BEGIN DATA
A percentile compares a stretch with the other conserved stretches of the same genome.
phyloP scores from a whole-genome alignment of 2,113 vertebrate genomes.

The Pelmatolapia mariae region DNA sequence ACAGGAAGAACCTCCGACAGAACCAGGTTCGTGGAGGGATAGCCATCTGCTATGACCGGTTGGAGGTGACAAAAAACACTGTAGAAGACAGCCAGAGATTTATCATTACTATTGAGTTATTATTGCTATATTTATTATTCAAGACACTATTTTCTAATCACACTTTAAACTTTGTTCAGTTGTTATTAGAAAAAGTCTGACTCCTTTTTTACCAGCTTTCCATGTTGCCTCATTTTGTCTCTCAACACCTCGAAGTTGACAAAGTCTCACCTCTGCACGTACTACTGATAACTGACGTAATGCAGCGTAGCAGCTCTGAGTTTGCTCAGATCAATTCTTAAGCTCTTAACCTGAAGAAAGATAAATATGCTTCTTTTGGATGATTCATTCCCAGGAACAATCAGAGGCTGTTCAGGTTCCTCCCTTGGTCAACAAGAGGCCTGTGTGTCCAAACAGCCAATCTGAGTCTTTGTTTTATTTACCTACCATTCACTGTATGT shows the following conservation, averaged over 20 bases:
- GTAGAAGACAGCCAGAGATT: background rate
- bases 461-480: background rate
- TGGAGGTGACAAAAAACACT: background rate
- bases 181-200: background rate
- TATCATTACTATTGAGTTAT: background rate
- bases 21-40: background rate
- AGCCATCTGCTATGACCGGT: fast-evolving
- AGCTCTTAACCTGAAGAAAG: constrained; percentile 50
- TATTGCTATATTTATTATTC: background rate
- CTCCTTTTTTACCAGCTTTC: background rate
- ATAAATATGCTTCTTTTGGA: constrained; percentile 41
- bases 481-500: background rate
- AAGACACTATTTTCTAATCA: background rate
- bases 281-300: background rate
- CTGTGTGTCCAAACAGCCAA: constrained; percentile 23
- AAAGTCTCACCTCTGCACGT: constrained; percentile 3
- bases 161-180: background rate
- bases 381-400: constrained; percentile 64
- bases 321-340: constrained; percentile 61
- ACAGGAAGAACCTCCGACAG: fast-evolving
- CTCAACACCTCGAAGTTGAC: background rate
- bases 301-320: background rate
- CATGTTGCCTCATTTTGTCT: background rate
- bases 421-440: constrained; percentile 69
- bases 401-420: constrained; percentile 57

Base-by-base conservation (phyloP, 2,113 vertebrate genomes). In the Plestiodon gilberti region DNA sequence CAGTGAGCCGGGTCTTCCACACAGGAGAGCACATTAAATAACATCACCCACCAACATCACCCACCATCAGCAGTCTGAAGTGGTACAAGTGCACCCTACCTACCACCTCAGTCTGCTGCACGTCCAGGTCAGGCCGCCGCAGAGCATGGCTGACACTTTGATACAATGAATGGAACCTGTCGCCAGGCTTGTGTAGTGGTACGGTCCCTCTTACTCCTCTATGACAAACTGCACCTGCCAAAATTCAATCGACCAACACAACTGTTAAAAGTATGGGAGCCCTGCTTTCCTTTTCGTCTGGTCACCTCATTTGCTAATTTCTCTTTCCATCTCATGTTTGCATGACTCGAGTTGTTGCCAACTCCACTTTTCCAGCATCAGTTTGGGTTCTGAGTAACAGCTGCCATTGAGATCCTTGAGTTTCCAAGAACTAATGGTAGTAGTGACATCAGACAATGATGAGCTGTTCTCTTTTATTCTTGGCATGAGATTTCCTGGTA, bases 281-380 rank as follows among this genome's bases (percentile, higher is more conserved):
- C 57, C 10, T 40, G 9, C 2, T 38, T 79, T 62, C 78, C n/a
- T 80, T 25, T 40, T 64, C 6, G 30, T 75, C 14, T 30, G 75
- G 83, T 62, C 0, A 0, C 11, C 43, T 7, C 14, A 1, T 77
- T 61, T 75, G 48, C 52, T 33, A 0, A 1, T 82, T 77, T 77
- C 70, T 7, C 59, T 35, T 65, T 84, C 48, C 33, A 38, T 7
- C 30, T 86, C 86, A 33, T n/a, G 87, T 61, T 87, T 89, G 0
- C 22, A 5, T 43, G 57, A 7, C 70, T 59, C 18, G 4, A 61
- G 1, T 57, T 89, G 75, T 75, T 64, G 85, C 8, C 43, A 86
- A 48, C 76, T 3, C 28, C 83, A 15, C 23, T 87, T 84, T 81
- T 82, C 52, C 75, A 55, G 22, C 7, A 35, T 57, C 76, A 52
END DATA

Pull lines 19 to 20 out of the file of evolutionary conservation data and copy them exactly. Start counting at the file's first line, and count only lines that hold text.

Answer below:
- AAAGTCTCACCTCTGCACGT: constrained; percentile 3
- bases 161-180: background rate